Native Warrior Women


Indian women's bravery is being uncovered in archives and oral traditions.

Pocahontas and Sacagawea played crucial roles in our nation's early days. Few Americans remember the names of the numerous native female warriors who fought and died alongside men.

Women have long defended their children, families, tribes, and nations as warriors. History writers—almost invariably men—have failed to give women credit for their role in the conflict. Native American warrior women agree. Today, research, literature, archeology, and diaries demonstrate that women fought heroically and ferociously for their loved ones and causes. This section of history reveals that history—and its recording—is alive. What we read in textbooks and saw in movies as kids is not gospel.

Something history texts and Hollywood never taught us: Cheyenne and Arapaho women fought valiantly at Custer's Last Stand. Tribal mythology attributes Buffalo Calf Road Woman with murdering George Armstrong Custer. As reported by a recognized Cheyenne elder, Peace Chief, tribal government member, and National Historic Preservation Representative of the Cheyenne and Arapaho Tribes of Oklahoma:

Buffalo Calf Road Woman led several Cheyenne fights. She attacked Custer, snatched his saber, and stabbed him at Little Big Horn, killing him. Cheyenne and Arapaho women punctured Custer's ears, shouting, 'you will listen to our people in the next world.' They avenged."

At Little Big Horn, she was not the only woman fighter. Pretty Nose fought there, too. Her grandson was a U.S. Marine in the Korean War and an Arapaho chief like her.

Lozen, a Chihenne Chiricahua Apache warrior and prophet, fought with Geronimo. She was a chief's sister. According to folklore, Lozen, a Chihenne woman born in the 1840s, could learn the enemy's moves in battle. James Kaywaykla was a kid throughout Geronimo, Lozen, and Victorio's battles. Young Kaywaykla wrote:

"Lozen, Victorio's sister, rode a gorgeous horse. Lozen the fighter! Her firearm was raised high. She could ride, shoot, and battle like a man, and she was better at military strategy than Victorio.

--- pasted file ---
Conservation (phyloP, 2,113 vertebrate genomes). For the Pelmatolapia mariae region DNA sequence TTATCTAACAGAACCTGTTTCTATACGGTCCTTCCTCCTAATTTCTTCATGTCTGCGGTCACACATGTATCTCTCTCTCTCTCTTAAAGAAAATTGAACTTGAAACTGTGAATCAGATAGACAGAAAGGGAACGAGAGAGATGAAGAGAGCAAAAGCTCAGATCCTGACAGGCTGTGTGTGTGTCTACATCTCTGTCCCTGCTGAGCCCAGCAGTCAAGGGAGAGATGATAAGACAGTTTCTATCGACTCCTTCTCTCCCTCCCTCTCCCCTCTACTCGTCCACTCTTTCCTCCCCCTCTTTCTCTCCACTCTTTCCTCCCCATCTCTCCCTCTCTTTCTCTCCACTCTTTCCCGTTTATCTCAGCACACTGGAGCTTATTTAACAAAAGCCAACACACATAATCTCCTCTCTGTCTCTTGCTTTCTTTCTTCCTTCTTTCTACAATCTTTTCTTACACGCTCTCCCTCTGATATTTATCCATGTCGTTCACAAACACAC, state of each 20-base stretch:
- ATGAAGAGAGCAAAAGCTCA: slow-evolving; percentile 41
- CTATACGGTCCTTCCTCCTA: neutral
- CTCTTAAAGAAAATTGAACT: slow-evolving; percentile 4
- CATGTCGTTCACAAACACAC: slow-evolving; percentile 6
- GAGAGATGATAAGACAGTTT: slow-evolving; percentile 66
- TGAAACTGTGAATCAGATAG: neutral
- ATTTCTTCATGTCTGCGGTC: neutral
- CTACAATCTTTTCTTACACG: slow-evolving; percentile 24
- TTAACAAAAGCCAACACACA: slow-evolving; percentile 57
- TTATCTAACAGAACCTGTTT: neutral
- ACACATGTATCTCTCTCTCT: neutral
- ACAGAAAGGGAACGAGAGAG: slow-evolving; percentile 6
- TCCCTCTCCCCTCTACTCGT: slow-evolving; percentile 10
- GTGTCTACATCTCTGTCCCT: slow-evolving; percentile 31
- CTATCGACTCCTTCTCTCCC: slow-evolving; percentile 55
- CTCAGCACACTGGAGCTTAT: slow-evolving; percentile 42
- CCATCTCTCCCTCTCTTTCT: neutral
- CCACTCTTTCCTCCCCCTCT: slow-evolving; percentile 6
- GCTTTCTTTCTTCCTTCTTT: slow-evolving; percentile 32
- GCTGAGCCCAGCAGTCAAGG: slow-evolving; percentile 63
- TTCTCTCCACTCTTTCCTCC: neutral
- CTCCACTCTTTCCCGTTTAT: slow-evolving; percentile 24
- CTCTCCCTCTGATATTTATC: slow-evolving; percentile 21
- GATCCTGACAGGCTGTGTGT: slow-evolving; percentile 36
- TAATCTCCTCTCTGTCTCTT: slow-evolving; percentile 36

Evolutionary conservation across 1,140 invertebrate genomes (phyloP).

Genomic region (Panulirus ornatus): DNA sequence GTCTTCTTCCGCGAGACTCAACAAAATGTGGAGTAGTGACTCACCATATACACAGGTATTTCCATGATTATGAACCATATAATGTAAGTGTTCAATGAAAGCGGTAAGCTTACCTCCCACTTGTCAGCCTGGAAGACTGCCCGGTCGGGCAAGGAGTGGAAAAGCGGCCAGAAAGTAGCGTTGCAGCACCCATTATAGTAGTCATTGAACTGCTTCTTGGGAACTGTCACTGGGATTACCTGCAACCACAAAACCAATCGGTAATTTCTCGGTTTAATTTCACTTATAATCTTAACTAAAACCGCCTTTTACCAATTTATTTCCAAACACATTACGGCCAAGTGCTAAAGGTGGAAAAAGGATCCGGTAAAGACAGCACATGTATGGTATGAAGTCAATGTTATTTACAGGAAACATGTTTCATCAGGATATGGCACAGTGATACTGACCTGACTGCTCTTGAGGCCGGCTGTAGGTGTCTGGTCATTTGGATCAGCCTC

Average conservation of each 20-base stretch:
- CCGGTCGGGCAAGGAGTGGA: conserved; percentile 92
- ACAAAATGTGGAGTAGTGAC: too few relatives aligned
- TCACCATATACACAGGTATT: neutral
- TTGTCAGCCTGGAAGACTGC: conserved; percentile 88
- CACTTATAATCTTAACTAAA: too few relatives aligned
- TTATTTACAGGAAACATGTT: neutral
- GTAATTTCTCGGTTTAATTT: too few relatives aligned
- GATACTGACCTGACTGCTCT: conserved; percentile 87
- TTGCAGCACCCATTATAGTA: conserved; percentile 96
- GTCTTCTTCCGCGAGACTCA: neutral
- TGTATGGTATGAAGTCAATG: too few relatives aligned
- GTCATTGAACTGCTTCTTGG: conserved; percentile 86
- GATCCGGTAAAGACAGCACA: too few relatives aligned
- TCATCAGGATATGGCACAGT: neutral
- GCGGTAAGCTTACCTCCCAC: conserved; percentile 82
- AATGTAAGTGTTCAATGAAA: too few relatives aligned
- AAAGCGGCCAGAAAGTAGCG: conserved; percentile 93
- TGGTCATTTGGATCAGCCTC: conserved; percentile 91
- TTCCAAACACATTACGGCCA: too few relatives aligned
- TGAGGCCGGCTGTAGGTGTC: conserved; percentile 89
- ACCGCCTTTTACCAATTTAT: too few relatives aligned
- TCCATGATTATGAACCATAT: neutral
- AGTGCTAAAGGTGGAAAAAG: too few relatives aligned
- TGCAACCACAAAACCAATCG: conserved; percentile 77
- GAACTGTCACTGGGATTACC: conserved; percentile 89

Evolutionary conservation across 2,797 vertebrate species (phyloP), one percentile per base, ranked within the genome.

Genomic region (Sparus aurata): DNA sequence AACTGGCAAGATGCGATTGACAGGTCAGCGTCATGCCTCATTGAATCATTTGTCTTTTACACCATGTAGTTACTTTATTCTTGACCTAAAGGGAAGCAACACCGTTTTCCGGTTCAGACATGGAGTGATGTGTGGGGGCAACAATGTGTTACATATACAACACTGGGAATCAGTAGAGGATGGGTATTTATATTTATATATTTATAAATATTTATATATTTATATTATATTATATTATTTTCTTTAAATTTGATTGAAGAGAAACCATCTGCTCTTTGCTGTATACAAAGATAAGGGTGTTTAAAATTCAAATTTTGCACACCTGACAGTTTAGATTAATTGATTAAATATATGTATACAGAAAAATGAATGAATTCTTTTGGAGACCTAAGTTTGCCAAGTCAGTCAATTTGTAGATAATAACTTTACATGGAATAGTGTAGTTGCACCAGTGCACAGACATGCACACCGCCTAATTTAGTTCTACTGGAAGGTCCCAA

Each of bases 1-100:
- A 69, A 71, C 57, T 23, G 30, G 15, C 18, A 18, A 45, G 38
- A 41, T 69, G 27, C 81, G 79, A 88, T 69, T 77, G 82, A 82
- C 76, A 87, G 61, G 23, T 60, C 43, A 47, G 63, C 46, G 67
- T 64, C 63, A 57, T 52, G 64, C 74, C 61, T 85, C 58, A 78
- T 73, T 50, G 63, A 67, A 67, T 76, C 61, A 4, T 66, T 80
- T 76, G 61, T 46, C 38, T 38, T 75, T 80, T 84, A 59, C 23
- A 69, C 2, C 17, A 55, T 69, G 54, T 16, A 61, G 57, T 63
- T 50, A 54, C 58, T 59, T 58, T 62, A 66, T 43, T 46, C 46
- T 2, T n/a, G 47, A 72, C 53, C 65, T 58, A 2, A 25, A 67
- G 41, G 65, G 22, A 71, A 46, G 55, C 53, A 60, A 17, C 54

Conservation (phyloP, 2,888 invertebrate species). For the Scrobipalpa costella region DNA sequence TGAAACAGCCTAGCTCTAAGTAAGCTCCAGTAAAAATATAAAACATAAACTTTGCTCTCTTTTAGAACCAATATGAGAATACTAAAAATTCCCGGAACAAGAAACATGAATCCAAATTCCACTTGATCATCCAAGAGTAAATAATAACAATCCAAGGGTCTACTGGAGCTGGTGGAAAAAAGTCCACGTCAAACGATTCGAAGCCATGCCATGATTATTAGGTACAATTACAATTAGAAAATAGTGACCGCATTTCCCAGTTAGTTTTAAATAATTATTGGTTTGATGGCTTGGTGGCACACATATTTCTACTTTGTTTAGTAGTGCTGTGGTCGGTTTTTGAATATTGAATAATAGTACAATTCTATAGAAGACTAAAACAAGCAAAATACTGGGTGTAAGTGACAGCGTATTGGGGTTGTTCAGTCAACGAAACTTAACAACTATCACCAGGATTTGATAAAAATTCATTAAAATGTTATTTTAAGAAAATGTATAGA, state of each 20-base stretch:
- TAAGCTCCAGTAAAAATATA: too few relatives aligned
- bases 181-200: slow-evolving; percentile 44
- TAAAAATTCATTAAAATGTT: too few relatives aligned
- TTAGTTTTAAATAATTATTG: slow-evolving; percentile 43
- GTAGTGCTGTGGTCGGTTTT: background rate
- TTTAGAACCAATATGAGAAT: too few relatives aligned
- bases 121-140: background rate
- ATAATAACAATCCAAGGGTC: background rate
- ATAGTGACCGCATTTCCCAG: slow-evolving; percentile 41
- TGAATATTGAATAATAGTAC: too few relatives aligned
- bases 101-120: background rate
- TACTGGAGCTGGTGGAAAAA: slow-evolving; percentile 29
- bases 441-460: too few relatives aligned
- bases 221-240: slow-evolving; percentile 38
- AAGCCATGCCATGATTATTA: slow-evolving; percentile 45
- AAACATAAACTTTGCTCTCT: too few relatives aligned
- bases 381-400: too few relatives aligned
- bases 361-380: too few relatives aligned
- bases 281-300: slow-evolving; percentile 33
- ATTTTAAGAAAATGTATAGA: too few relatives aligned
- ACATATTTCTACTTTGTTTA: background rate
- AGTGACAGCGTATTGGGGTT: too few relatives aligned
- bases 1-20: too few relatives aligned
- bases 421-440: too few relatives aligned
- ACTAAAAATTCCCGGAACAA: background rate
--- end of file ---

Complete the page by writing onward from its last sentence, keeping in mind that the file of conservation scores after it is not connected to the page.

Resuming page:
Chief Victorio praised his sister as a warrior; he said, "Lozen is my right hand—strong, bold, and strategic. Lozen protects her country."

Lozen fought alongside Geronimo after he escaped the San Carlos reserve in 1885. U.S. and Mexican cavalries followed the band. Adams writes in Geronimo that Lozen would stand with her arms spread, chant to Ussen, the Apaches' greatest deity, and slowly spin around." Her strategic skills helped the band.

Geronimo and 140 followers, including Lozen, abandoned the reservation in 1885 after hearing they would be sent to Alcatraz. Lozen and Dahteste negotiated a peace deal. After Geronimo's surrender, Lozen became a prisoner of war in Alabama. Lozen died of disease in 1889, along with many other fighters.

Dahteste rode with Lozen. Dahteste was skilled in English and functioned as a translator for the Apache. He led treaty discussions with the American and Mexican soldiers. When Geronimo surrendered, she was jailed along with him and Lozen but sent to St. Augustine, Florida. She suffered TB and pneumonia but survived both. Lozen and Dahteste were two-spirits, according to certain academics.